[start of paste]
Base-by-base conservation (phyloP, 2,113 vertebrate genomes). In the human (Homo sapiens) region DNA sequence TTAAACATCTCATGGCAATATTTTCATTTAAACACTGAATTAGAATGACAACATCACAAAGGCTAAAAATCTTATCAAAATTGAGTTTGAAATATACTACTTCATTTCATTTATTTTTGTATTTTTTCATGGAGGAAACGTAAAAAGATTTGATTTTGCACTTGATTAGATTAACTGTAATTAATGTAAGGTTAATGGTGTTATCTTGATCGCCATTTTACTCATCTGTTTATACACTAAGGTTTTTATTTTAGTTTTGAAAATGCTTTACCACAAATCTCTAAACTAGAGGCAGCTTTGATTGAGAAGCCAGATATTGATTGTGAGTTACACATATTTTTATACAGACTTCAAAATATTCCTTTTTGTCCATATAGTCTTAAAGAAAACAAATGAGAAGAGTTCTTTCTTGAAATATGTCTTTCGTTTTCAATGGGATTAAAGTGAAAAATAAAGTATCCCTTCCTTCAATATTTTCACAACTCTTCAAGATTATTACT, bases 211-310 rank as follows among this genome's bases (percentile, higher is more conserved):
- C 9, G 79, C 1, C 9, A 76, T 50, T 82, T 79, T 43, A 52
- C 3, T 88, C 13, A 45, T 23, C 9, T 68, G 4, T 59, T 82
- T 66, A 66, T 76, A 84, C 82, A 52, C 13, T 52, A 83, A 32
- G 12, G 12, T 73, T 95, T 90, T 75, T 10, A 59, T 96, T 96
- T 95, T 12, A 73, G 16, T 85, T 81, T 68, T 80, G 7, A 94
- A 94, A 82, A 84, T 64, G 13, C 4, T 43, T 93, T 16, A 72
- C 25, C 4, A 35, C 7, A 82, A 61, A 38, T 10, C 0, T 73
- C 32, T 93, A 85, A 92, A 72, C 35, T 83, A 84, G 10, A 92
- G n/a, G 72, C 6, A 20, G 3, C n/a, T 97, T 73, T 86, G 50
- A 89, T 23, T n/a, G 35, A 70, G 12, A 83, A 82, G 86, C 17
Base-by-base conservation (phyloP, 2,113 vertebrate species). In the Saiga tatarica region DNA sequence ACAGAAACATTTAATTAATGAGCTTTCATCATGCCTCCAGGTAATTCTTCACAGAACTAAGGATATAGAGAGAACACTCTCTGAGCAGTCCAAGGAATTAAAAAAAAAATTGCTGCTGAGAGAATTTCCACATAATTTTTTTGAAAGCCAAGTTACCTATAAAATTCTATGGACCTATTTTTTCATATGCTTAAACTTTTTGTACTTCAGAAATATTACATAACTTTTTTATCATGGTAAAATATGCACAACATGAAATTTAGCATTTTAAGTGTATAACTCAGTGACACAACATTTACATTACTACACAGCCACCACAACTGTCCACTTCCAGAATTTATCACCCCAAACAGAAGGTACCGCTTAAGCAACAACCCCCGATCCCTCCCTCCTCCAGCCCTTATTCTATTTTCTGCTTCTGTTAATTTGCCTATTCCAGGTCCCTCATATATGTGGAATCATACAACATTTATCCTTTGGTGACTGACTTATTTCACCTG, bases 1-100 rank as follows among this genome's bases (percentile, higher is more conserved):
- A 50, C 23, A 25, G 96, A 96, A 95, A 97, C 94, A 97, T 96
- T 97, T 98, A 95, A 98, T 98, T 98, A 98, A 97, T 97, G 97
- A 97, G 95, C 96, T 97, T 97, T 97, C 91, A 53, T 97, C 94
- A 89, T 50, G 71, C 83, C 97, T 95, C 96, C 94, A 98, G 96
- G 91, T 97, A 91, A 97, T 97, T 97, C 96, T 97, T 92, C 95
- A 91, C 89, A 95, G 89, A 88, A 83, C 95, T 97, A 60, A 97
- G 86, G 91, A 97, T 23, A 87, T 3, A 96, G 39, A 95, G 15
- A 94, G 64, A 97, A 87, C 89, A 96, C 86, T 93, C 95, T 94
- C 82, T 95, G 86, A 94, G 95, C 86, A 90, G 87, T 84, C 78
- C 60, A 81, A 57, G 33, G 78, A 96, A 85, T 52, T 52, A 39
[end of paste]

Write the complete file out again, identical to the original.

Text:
Base-by-base conservation (phyloP, 2,113 vertebrate genomes). In the human (Homo sapiens) region DNA sequence TTAAACATCTCATGGCAATATTTTCATTTAAACACTGAATTAGAATGACAACATCACAAAGGCTAAAAATCTTATCAAAATTGAGTTTGAAATATACTACTTCATTTCATTTATTTTTGTATTTTTTCATGGAGGAAACGTAAAAAGATTTGATTTTGCACTTGATTAGATTAACTGTAATTAATGTAAGGTTAATGGTGTTATCTTGATCGCCATTTTACTCATCTGTTTATACACTAAGGTTTTTATTTTAGTTTTGAAAATGCTTTACCACAAATCTCTAAACTAGAGGCAGCTTTGATTGAGAAGCCAGATATTGATTGTGAGTTACACATATTTTTATACAGACTTCAAAATATTCCTTTTTGTCCATATAGTCTTAAAGAAAACAAATGAGAAGAGTTCTTTCTTGAAATATGTCTTTCGTTTTCAATGGGATTAAAGTGAAAAATAAAGTATCCCTTCCTTCAATATTTTCACAACTCTTCAAGATTATTACT, bases 211-310 rank as follows among this genome's bases (percentile, higher is more conserved):
- C 9, G 79, C 1, C 9, A 76, T 50, T 82, T 79, T 43, A 52
- C 3, T 88, C 13, A 45, T 23, C 9, T 68, G 4, T 59, T 82
- T 66, A 66, T 76, A 84, C 82, A 52, C 13, T 52, A 83, A 32
- G 12, G 12, T 73, T 95, T 90, T 75, T 10, A 59, T 96, T 96
- T 95, T 12, A 73, G 16, T 85, T 81, T 68, T 80, G 7, A 94
- A 94, A 82, A 84, T 64, G 13, C 4, T 43, T 93, T 16, A 72
- C 25, C 4, A 35, C 7, A 82, A 61, A 38, T 10, C 0, T 73
- C 32, T 93, A 85, A 92, A 72, C 35, T 83, A 84, G 10, A 92
- G n/a, G 72, C 6, A 20, G 3, C n/a, T 97, T 73, T 86, G 50
- A 89, T 23, T n/a, G 35, A 70, G 12, A 83, A 82, G 86, C 17
Base-by-base conservation (phyloP, 2,113 vertebrate species). In the Saiga tatarica region DNA sequence ACAGAAACATTTAATTAATGAGCTTTCATCATGCCTCCAGGTAATTCTTCACAGAACTAAGGATATAGAGAGAACACTCTCTGAGCAGTCCAAGGAATTAAAAAAAAAATTGCTGCTGAGAGAATTTCCACATAATTTTTTTGAAAGCCAAGTTACCTATAAAATTCTATGGACCTATTTTTTCATATGCTTAAACTTTTTGTACTTCAGAAATATTACATAACTTTTTTATCATGGTAAAATATGCACAACATGAAATTTAGCATTTTAAGTGTATAACTCAGTGACACAACATTTACATTACTACACAGCCACCACAACTGTCCACTTCCAGAATTTATCACCCCAAACAGAAGGTACCGCTTAAGCAACAACCCCCGATCCCTCCCTCCTCCAGCCCTTATTCTATTTTCTGCTTCTGTTAATTTGCCTATTCCAGGTCCCTCATATATGTGGAATCATACAACATTTATCCTTTGGTGACTGACTTATTTCACCTG, bases 1-100 rank as follows among this genome's bases (percentile, higher is more conserved):
- A 50, C 23, A 25, G 96, A 96, A 95, A 97, C 94, A 97, T 96
- T 97, T 98, A 95, A 98, T 98, T 98, A 98, A 97, T 97, G 97
- A 97, G 95, C 96, T 97, T 97, T 97, C 91, A 53, T 97, C 94
- A 89, T 50, G 71, C 83, C 97, T 95, C 96, C 94, A 98, G 96
- G 91, T 97, A 91, A 97, T 97, T 97, C 96, T 97, T 92, C 95
- A 91, C 89, A 95, G 89, A 88, A 83, C 95, T 97, A 60, A 97
- G 86, G 91, A 97, T 23, A 87, T 3, A 96, G 39, A 95, G 15
- A 94, G 64, A 97, A 87, C 89, A 96, C 86, T 93, C 95, T 94
- C 82, T 95, G 86, A 94, G 95, C 86, A 90, G 87, T 84, C 78
- C 60, A 81, A 57, G 33, G 78, A 96, A 85, T 52, T 52, A 39